traces the dramatic ups and downs of a
female professional baseball player trying
to prove her worth. Jill Cafferty’s plans to
attend Stanford are put on hold after she gets
drafted to pitch for one of the Pittsburgh
Pirates’ minor league teams. Already a
media darling, Jill gains even more fame
after accepting the offer. Living away from
home with a host family, she often feels
lonely and homesick despite having been
taken under the wing of a fellow player.
And there are a number of people, including
some of Jill’s new teammates, who would
like nothing more than to see her fail.
Beyond giving an insider’s view of baseball
players’ daily routines and lives, White
(the President’s Daughter series) offers a
credible portrait of a young woman breaking
traditional gender boundaries while being
scrutinized by the entire nation. Although
some of the storyline is predictable, well-defined characters will draw readers in,
and the open-ended conclusion will leave
them contemplating how far Jill’s talent
might take her. Ages 13–up. Agent: Jennifer
Laughran, Andrea Brown Literary. (Feb.)
; We Are Okay
Nina LaCour. Dutton, $17.99 (240p)
Over the winter holidays, college
freshman Marin opts to remain in an
empty dorm in New York rather than go
home to California. The reasons she
decides to stay gently unfold one layer at a
time, in an introspective novel that power-
fully explores her solitude and conflicted
emotions against the backdrop of a stormy,
icy winter. Marin’s temptation to burrow
under the covers and “stay in bed all day”
has to be put on hold when an old friend,
Mabel, comes for a visit. As Mabel
attempts to persuade Marin to return to
San Francisco (at least for a while), Marin
is forced to confront the past she is trying
and ended with
the death of
taker grandfather and the exposure of dis-
turbing secrets. Through Marin’s memo-
ries and cautious conversations with
Mabel, LaCour (Hold Still) conjures a
moving portrait of a girl struggling to
rebound after everything she’s known has
been thrown into disarray. Ages 14–up.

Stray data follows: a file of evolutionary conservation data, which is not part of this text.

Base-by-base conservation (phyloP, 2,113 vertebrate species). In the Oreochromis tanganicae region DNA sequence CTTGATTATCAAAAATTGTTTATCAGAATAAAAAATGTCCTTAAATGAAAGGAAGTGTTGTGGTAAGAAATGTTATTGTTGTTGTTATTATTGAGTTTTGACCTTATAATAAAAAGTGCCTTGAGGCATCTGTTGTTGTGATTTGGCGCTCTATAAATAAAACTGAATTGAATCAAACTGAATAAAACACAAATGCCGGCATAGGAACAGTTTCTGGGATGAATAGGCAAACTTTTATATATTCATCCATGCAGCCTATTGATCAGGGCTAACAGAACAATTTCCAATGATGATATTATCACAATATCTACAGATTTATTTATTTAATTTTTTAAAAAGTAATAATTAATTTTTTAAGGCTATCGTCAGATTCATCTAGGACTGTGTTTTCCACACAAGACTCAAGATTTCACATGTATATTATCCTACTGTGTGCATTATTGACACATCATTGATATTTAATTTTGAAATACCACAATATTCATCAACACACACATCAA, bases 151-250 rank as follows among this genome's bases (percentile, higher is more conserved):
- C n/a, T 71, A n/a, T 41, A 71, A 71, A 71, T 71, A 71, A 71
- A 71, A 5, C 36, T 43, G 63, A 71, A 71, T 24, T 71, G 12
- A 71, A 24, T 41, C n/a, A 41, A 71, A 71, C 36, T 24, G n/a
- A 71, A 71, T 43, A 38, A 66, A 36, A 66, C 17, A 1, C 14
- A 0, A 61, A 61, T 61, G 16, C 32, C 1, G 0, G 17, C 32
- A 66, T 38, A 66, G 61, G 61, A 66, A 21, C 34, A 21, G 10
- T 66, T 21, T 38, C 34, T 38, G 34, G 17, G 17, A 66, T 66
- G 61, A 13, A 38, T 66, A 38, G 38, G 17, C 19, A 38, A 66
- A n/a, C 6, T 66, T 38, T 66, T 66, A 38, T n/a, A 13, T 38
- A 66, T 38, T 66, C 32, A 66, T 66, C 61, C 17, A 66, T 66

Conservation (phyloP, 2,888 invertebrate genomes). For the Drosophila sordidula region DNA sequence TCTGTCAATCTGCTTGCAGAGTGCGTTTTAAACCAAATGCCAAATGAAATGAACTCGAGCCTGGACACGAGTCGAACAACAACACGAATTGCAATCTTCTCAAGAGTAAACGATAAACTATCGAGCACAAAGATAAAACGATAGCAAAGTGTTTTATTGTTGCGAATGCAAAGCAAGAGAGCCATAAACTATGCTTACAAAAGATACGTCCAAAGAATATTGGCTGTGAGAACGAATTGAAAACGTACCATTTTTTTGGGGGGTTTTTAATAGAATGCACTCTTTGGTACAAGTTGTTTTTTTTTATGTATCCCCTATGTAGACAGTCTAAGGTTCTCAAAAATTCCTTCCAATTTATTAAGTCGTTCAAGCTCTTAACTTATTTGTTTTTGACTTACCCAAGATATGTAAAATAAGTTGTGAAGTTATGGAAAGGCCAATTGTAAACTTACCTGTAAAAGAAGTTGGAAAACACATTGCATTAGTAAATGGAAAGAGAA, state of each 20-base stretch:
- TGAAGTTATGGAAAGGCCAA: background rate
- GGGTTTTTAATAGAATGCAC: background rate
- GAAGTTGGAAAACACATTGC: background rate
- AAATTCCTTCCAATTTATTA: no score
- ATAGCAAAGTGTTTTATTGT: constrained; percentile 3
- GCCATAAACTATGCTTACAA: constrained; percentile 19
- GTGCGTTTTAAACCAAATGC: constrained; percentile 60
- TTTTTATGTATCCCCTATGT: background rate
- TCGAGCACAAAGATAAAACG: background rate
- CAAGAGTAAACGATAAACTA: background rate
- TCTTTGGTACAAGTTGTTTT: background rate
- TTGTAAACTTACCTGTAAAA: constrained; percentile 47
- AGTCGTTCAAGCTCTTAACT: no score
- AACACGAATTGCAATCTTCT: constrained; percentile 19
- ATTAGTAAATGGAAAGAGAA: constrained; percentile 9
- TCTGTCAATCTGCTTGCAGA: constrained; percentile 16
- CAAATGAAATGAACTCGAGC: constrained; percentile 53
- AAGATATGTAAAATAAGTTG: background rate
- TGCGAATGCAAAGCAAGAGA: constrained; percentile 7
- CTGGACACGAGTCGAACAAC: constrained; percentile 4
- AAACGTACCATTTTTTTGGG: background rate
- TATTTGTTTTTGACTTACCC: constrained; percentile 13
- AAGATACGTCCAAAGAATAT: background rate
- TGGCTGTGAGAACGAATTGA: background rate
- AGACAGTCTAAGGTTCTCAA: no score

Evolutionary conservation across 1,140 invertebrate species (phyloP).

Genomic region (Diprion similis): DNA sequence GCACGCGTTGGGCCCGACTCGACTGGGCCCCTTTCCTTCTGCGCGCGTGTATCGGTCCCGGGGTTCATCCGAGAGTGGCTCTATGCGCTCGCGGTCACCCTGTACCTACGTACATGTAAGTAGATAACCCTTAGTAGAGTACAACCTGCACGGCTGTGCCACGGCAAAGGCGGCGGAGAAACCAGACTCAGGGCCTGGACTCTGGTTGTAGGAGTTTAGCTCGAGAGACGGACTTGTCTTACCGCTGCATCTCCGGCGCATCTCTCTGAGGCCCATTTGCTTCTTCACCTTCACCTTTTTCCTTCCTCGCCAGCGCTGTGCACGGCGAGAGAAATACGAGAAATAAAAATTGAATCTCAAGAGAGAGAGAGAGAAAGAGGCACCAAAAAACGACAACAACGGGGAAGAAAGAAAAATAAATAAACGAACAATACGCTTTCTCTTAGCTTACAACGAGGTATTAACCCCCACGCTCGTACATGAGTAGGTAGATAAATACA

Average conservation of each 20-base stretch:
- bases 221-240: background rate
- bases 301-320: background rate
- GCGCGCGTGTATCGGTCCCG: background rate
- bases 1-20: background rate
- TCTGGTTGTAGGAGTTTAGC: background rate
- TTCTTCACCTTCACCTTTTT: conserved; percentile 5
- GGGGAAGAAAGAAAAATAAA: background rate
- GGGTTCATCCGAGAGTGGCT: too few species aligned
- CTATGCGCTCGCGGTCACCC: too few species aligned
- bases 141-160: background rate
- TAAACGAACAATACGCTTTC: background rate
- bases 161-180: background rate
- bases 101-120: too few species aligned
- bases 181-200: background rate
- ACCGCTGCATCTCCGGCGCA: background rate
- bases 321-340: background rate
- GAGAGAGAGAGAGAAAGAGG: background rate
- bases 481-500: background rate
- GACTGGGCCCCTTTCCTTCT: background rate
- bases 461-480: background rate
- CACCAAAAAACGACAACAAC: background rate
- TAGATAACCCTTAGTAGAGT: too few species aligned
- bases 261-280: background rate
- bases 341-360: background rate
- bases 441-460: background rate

Agent: Sara Crowe, Pippin Properties. (Feb.)
; The Secret Project
Jonah Winter, illus. by Jeanette Winter. Beach
Lane, $17.99 (40p) ISBN 978-1-4814-6913-5
Secrets seldom come grimmer than in
this unsettling tale, which describes the
Los Alamos nuclear lab and the creation of
the atomic bomb. The mother-son team
behind Diego and other picture book biographies pairs an informational tone with
simmering ambiguity. Their story opens
on “a peaceful desert mountain landscape,”
where a coyote howls, an artist (Georgia
O’Keeffe) paints, and a Hopi man carves a
kachina doll. After the government commandeers a private school, “the most brilliant scientists in the world” arrive to take
up nighttime research, their twilit activities contrasting with sunny New Mexico
settings in ochre, pink, violet, and sage.
Jonah Winter repeatedly refers to
“shadowy figures” at work on a mysterious
“Gadget,” and Jeanette Winter pictures
them as anonymous, steel-gray silhouettes. When the men gather in a bunker to
test the Gadget, the narration disappears.
In a chilling wordless sequence with a
drab, light-sucking background, a white-gold and blood-red mushroom cloud blossoms, followed by an empty spread in
glossy black. An author’s note explains
what happened next. Sure to spark conversation about ethics and the use of nuclear
weaponry, this powerful book demands a
wide readership. Ages 5–8. (Feb.)
Isaac the Alchemist:
Secrets of Isaac Newton, Reveal’d
Mary Losure. Candlewick, $19.99 (176p)
In this charming biography of Isaac
Newton (1642–1727), Losure ( Wild Boy)
posits that “this last sorcerer—this
greatest of all alchemists—was the same
man who banished magic from the scientific world.” Portrayed as an uncommonly
I’ll Hug You More Laura Duksta, illus. by
Melissa Iwai. Sourcebooks Jabberwocky,
ISBN 978-1-4926-2618-3, Jan.
Noodles’ and Albie’s Birthday Surprise
Eric Bennett, illus. by Milanka Reardon. Penguin
Place, ISBN 978-0-692-78885-1, BookLife
By Your Side Kasie West. Harper Teen,
ISBN 978-0-06-245586-4, Jan.
Carve the Mark Veronica Roth. HarperCollins/
Tegen, ISBN 978-0-06-234863-0, Jan.
The Crystal Ribbon Celeste Lim. Scholastic
Press, ISBN 978-0-545-76703-3, Jan.
Dreadnought April Daniels. Diversion,
ISBN 978-1-68230-068-8, Jan.
Frostblood Elly Blake. Little, Brown,
ISBN 978-0-316-27325-1, Jan.
; Gorilla Dawn Gill Lewis, illus. by Susan Meyer.
Atheneum/Dlouhy, ISBN 978-1-4814-8657-6, Jan.
Our Own Private Universe Robin Talley.
Harlequin Teen, ISBN 978-0-373-21198-2, Jan.
The Wearle Chris D’Lacey. Scholastic Press,
ISBN 978-0-545-90018-8, Dec.
inquisitive, albeit reclusive, thinker
with a secret addiction to alchemy (not
an unusual preoccupation in a period
when the borders between science and
magic were uncertain), Newton may
have written as many as a million words
regarding alchemy, papers he kept while
destroying many related to his revolutionary work in other fields: mathematics,
optics, and what is now called physics.
Interspersing engrossing chapters about
alchemy (but largely ignoring the last
third of Newton’s life), Losure uses a
light touch to trace his childhood
endeavors, his rise from student to professor at Cambridge’s Trinity College,
his prickly relationship with other scientists in the Royal Society (Newton
became a member in 1672), and the
publication of his masterpiece, Philosophiae
Naturalis Principia Mathematica, in 1687.
Period images and afterwords with curi-osity-spiking headings such as “Stinks,
Bangs & More Chymical Secrets” bring
additional depth and interest to this
study of Newton’s surprising pursuits.
Ages 10–up. (Feb.) ;